WiiU-logo1The verdict is in (for me) on Wii U.

Without a doubt, the Christmas shopping season is a tough one to meander. So many ads, products and deals can be overwhelming, and especially now that two new consoles are entering the fold. Nintendo’s Wii U, a console out on shelves but having a troublesome time relating to consumers, is in the middle of another console arms race. The machine has mostly been shunned by the buying public and miscategorized by stores, often thrown together with Wii bundles as some other peripheral.

The opposite could not be more true. And this December, Nintendo hopes to change that. The company announced a price drop yesterday on its 32GB model, from $349 to $299. Included also is a Wind Waker bundle, also priced at $299, that has a bunch of Zelda-inspired goodies. The price change will be enacted on September 20.

This news is positive, even if Nintendo will lose money on every unit sold. More consoles means a bigger download base, and in the long run, faith that profitability is on the horizon. Strictly controlling its own climate, all Nintendo can do is stand by and wait as the PlayStation 4 and Xbox One arrive. Knowing that, has the change convinced you to purchase a Wii U?

Personally, no. As a blogger, Wii U is one compelling case, but that’s where my interest stops. From what we’ve been shown so far, Nintendo has abandoned its muster. Even Super Smash Bros., a game that normally causes riots, had a muted response. Which was astonishing given that Mega Man is in the roster. Wii U just doesn’t have that explosiveness that has made other Nintendo consoles sparkle.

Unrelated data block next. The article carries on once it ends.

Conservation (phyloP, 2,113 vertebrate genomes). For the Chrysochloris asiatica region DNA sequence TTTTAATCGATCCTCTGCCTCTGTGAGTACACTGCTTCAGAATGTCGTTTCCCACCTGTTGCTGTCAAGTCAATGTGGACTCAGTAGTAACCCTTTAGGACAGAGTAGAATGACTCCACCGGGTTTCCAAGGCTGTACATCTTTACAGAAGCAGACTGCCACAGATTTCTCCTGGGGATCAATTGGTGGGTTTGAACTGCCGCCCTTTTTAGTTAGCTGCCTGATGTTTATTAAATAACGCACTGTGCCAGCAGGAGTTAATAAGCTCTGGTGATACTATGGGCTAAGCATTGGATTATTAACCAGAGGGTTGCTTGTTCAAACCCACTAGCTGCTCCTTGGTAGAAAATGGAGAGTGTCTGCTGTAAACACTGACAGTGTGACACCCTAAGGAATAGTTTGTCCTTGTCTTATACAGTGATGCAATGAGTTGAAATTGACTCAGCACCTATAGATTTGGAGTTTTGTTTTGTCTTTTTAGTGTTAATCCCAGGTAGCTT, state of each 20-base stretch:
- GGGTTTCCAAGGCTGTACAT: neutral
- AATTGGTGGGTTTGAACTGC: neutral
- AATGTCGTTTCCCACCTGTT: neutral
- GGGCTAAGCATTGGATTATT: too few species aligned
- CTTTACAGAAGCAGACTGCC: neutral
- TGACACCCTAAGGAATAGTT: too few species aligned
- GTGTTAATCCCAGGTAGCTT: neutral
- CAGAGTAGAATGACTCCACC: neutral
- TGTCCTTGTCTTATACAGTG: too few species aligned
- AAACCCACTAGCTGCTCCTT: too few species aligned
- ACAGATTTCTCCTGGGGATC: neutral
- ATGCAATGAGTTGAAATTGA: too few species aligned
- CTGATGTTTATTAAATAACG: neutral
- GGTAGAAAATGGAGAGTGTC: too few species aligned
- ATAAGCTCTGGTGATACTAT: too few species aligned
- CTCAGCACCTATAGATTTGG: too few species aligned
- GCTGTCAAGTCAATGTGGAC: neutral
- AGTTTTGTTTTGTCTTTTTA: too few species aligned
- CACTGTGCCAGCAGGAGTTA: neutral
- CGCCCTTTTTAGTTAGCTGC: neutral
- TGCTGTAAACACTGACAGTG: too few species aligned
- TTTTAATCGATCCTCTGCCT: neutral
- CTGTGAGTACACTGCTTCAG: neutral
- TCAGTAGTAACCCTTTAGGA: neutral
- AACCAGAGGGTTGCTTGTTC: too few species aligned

It is a case of one’s opinion though. The lineup sound impressive–Super Smash Bros., Bayonetta 2, Pikmin 3, Shin Megami Tensei x Fire Emblem–but the excitement isn’t there. This price drop may be a precautionary measure so the 2014 lineup can be effective, or at least profitable. However the competition is particularly strong. Both Sony and Microsoft have indelible lineups; chiefly Microsoft with Titanfall. Novelty mixed with anticipation may overwhelm the poor Wii U this fall.

Nintendo can’t catch a break. I can say swaying my decision is what friends plan on getting too, as I can’t afford each one. Maybe one day, if this generation goes on for seven years or longer. Nintendo is in a rough spot should that happen, for the sake that right now, the public barely knows Wii U is not a gimmicky accessory. A confusing name is the likely culprit, but whatever the cause, Wii U was due for a price drop eventually.

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